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Shoppers ride superfast e-commerce

By HE WEI in Shanghai | CHINA DAILY | Updated: 2021-02-09 07:28
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Workers at a construction site in Xi'an, Shaanxi province, receive festival gifts from JD. They will not travel home for traditional Spring Festival family reunions this year. YUAN JINGZHI/FOR CHINA DAILY

Superfast e-commerce, which promises product delivery within hours of purchase, is set to be the new normal during this year's Spring Festival holiday shopping, industry insiders said.

They attributed the trend to city-based Chinese consumers being advised by the authorities to stay put and not travel home for traditional Spring Festival family reunions, in order to preempt further spread of the COVID-19 pandemic.

Therefore, consumers in urban areas are placing orders online using the one-hour delivery feature, so that logistics firms can deliver products or services to family members back home sooner than later, according to a survey by JJDJ, a prominent local on-demand delivery and retail platform.

This phenomenon is also noticeable among rural consumers who prefer the Lunar New Year gifts they bought online for their working or university-going children in cities to be delivered in quick time.

For this Spring Festival shopping season, the number of orders for delivery at places other than the point of sale doubled from last year's level, the study published on Friday said.

The trend was most pronounced in first-tier cities like Beijing, Shenzhen and Guangzhou, where more people stayed put instead of going back to their hometowns.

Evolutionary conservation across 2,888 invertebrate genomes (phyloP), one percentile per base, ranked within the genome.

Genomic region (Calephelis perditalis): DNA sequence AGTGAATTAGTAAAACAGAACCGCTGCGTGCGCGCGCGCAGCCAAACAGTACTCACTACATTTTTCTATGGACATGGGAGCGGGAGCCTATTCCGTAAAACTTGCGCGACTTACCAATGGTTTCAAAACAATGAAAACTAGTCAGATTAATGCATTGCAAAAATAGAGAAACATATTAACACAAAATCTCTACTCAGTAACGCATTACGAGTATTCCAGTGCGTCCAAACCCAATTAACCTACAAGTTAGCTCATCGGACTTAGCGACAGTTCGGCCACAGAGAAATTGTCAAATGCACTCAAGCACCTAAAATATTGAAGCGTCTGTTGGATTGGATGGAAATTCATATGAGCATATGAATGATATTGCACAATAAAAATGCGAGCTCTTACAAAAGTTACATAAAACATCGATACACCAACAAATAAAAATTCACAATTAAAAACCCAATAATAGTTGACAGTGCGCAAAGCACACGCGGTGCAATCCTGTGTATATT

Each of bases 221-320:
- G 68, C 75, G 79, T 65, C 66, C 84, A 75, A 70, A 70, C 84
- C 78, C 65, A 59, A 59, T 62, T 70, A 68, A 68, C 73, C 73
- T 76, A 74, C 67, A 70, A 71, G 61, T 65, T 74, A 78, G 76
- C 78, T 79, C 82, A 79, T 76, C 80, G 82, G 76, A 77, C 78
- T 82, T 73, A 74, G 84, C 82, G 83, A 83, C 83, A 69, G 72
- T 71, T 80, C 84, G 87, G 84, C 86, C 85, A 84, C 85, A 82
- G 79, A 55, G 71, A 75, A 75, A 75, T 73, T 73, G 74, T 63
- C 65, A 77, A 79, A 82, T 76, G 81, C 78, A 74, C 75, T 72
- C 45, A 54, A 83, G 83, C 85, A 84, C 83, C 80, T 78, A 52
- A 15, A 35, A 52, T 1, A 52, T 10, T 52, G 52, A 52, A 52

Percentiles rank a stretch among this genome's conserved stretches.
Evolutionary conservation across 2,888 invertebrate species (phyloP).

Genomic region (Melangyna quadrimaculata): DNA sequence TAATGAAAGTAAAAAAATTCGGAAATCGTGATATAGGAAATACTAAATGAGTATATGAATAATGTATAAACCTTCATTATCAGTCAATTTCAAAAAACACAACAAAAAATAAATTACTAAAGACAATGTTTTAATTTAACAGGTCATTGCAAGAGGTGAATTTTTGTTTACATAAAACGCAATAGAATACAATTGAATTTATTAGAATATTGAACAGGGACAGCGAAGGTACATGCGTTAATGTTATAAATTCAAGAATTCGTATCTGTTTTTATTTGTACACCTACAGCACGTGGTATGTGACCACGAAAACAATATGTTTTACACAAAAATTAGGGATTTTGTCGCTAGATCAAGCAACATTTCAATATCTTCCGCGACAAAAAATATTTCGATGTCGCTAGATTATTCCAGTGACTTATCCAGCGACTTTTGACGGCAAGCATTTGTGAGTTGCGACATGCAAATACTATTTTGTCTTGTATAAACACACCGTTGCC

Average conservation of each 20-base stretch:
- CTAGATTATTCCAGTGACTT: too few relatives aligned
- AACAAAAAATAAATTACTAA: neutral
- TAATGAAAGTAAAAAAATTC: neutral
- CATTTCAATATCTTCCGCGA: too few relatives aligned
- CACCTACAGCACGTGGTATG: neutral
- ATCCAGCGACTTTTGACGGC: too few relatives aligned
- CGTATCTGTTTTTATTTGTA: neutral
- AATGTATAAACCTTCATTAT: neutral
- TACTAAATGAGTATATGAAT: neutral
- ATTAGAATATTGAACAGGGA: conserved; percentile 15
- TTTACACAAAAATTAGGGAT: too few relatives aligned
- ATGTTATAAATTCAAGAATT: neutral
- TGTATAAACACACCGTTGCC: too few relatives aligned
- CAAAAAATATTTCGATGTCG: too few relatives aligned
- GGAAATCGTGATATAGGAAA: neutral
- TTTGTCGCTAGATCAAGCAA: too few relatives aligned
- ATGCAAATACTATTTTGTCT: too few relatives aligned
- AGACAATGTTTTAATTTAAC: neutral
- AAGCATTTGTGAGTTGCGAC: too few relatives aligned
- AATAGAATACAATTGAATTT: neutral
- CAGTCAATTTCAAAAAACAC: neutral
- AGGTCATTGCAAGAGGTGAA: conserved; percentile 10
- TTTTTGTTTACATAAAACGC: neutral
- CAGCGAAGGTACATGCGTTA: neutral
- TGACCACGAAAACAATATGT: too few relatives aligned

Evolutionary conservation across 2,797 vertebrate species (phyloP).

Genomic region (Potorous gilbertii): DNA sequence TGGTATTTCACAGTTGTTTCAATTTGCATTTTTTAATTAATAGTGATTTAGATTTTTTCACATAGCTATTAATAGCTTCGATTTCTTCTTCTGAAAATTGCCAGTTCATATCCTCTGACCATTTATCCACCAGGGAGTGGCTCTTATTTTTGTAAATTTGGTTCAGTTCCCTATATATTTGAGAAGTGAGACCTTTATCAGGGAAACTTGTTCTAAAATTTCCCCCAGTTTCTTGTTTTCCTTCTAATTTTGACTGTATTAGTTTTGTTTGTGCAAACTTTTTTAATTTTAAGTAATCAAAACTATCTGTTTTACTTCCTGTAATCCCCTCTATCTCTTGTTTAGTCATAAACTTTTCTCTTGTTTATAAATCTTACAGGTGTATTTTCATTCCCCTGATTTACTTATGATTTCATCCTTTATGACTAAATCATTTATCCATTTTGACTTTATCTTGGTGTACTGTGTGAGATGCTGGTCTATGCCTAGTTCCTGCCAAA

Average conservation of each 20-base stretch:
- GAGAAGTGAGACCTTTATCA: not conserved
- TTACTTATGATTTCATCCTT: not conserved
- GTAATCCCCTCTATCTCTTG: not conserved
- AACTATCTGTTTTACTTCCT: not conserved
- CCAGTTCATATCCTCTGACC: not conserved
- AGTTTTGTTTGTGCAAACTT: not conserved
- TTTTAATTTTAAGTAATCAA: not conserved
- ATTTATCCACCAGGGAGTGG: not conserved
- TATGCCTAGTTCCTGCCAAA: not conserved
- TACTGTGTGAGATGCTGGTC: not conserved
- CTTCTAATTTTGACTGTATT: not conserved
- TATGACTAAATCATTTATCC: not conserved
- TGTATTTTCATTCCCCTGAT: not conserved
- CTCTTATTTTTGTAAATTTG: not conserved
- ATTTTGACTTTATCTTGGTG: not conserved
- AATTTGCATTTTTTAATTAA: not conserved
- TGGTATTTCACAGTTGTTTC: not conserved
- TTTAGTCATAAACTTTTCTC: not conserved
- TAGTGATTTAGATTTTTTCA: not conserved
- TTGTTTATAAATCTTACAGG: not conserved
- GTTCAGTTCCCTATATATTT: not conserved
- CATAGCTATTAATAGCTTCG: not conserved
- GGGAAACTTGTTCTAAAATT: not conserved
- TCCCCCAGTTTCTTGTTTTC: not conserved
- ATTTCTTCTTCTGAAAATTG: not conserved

Between Jan 16 and Thursday, sales of festival gift boxes on the platform tripled year-on-year, with butter cookies and coffee combo packs leading the wave.

Western-style cuisine gained particular traction, with sales of salads skyrocketing 40 times compared with last year. Brandy and pasta saw sales jump 11 times and four times, respectively.

In a survey conducted last month, consultancy Kantar found that 42 percent of its 1,000 respondents will be working away from their hometowns during the festival holiday period.

Among them, over one-third have decided to cancel their trips back home.

Brands have been quick to ride the boom in superfast and super-efficient home delivery services. For instance, Italian confectionery giant Ferrero has allocated a bigger budget for marketing on platforms such as JDDJ, which reported exponential growth in sales since the peak period of the pandemic last year.

On top of traditional e-commerce platforms, "you need to have a totally different way of presenting the products and a complete new way to engage with customers", said Mauro De Felip, general manager of Ferrero China, in a recent interview.

For instance, some 25,000 limited-edition gift combo-packs featuring the iconic Ferrero Rocher chocolates were snapped up within two days since advance sales began on Jan 20.

E-commerce has indeed overtaken physical stores in festival shopping. The survey found people preferred to buy online from websites/apps such as Taobao, JD, Tmall and Pinduoduo.

In contrast, roughly one-fifth of the respondents surveyed by Kantar said they would skip offline shopping centers or department stores.

The most sought-after categories include nuts, snacks, apparel, wines, alcoholic beverages, shoes and bags, the study said.

But consumers are also training their sights on items related to entertainment and games.

JJDJ reported sales of poker and mahjong doubled, and that of mobile phones on the platform jumped 20 times year-on-year.

The average daily sales of such machines rose by over 130 percent on a yearly basis during the holiday shopping season (Jan 20-30), said a recent report from Taobao, an online marketplace owned by the Alibaba Group.

Most of the purchases were made in Chongqing, Sichuan and Zhejiang provinces, the report said.

Mahjong machines are also gaining in popularity in several overseas markets. Sales have doubled on Taobao in key markets like Singapore, Australia, the United States and Canada.

According Tmall and Taobao data, nearly 40,000 automatic mahjong machines were sold in overseas markets during the last two months.

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